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Can NATO keep the peace in Afghanistan?
The United Nations Security Council unanimously agreed October 13 to allow the North Atlantic Treaty Organization (NATO) to expand its Afghanistan peacekeeping mission beyond the capital city of Kabul. NATO’s involvement is an important step in the evolution of the transatlantic alliance--created after World War II to counterbalance the Soviet threat--and will help increase security in Afghanistan in the future, experts say. But the move’s immediate implications are less clear. Many experts warn that it will be months before there is a significant expansion in the number of peacekeeping troops.
What’s the current status of peacekeeping in Afghanistan?
The U.N.-sanctioned International Security Assistance Force (ISAF) has about 5,500 troops based in and around Kabul. Most of the peacekeepers are Germans and Canadians; about 90 percent come from the NATO’s 19 member nations. NATO took control of ISAF on August 11, 2003, ending an unwieldy system of rotating command among individual nations.
The peacekeepers support and protect the transitional Afghan government, headed by Hamid Karzai. Outside of the capital, however, the reach of the central government is limited. Much of Afghanistan remains controlled by regional militia, and the security situation in some provinces has deteriorated over the past year. The biggest threat comes from increasing attacks by Taliban gunmen.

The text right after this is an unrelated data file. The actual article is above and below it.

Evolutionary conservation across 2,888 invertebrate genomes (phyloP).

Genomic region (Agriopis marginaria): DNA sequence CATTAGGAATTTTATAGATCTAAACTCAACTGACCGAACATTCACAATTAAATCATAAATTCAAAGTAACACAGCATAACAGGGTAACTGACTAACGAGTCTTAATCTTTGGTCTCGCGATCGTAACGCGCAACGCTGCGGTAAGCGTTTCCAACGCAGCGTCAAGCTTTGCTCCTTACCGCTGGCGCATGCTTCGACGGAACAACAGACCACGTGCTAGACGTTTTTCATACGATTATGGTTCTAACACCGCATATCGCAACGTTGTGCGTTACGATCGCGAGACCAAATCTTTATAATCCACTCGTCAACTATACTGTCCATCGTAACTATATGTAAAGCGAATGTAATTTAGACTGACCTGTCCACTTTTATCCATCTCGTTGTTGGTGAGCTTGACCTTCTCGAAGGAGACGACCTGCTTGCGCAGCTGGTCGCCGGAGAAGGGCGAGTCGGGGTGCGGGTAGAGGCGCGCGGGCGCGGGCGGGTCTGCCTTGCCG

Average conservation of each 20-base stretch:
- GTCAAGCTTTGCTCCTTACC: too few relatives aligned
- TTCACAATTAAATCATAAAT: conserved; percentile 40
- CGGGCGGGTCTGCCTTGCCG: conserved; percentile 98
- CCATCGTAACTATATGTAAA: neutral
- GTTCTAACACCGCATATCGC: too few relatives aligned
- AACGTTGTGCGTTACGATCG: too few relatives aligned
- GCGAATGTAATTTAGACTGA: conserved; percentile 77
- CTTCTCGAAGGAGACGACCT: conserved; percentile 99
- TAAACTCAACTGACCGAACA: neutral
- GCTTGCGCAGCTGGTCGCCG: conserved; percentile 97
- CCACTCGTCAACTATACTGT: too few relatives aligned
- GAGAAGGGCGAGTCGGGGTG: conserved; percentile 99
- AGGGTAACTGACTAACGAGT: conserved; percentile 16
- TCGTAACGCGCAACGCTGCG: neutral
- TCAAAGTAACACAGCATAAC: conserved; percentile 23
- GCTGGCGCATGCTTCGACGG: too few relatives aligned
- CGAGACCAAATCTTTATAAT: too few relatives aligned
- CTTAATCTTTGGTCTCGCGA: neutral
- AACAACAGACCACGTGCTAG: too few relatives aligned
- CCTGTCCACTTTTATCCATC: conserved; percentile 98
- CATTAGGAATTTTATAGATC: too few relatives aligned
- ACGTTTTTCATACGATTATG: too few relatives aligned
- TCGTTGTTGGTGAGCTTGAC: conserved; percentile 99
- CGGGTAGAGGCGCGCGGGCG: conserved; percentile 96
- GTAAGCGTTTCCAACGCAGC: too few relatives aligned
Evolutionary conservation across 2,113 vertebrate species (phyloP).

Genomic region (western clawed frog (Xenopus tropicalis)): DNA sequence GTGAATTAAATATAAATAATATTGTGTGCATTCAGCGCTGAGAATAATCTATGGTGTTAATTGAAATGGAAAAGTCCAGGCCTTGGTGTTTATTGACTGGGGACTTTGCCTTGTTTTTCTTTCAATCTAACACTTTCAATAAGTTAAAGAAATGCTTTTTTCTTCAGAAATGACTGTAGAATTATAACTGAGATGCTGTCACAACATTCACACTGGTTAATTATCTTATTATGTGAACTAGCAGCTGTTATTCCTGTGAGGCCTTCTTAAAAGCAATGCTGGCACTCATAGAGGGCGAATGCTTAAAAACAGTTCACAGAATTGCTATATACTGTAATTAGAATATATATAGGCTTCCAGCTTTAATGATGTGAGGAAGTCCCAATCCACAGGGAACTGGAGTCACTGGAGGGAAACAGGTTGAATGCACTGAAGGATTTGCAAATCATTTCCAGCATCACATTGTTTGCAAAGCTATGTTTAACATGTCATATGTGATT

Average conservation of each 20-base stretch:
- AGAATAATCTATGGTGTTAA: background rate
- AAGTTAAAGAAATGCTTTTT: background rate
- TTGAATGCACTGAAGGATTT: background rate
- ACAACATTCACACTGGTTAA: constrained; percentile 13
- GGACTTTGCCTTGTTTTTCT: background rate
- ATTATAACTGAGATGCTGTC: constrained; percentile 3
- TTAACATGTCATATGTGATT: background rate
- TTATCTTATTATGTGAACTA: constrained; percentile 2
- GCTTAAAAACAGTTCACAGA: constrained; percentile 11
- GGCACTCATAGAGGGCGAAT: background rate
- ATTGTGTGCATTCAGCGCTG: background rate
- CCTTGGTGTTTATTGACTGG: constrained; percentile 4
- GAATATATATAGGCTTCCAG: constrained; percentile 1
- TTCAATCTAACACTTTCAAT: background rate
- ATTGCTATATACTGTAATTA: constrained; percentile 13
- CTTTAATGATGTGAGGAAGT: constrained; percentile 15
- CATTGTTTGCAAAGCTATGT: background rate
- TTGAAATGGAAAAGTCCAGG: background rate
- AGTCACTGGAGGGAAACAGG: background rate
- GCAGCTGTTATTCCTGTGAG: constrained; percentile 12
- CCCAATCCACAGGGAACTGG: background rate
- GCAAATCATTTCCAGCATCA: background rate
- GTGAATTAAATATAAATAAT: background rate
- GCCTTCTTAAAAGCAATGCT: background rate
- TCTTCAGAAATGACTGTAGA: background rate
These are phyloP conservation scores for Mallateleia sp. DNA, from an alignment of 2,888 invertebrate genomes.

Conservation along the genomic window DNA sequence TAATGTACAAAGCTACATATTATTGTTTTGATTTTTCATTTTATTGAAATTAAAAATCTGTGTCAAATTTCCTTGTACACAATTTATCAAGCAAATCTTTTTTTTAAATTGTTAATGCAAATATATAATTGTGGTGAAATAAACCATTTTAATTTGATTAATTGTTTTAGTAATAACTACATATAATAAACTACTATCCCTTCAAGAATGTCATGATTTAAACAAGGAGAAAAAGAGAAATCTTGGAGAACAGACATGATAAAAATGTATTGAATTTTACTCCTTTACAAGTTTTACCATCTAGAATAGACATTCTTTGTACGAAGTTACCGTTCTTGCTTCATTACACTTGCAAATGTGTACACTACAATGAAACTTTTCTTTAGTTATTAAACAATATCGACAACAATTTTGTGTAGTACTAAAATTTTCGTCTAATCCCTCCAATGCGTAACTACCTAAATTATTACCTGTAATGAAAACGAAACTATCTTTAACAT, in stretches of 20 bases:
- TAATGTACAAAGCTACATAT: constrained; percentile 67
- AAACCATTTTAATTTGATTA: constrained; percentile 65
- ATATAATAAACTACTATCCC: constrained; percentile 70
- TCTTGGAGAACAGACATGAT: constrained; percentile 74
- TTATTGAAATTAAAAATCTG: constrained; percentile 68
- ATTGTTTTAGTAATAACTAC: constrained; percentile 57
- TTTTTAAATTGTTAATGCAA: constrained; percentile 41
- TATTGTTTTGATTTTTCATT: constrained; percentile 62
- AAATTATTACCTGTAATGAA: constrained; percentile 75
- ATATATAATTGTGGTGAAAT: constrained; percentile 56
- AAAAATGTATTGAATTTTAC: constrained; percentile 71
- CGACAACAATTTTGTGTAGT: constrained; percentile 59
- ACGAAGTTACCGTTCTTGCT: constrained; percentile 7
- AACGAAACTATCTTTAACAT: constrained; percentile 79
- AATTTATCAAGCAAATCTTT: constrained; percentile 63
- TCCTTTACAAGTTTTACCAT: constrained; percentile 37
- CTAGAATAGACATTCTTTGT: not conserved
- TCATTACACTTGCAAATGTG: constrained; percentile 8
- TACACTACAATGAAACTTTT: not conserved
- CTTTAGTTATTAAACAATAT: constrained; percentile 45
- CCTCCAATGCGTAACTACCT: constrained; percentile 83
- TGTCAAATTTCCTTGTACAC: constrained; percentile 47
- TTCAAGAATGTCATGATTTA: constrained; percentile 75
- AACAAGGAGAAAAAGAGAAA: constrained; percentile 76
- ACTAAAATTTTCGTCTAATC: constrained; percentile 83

There are also some 11,500 U.S.-led coalition troops in Afghanistan hunting down terrorists, but for the most part they do not get involved in peacekeeping.
Which U.S. forces participate in peacekeeping?
Americans run two of four Provincial Reconstruction Teams (PRTs) deployed in Afghan cities. These small, civilian-military units (in general, made up of 100 to 200 personnel) play a limited role in reconstruction and provide security for international aid groups. The United States has encouraged other nations to take over command of these teams. One of the factors behind the expansion of ISAF was to help pave the way for other nations--particularly Germany--to lead PRTs throughout Afghanistan.
What new NATO deployments are on the horizon?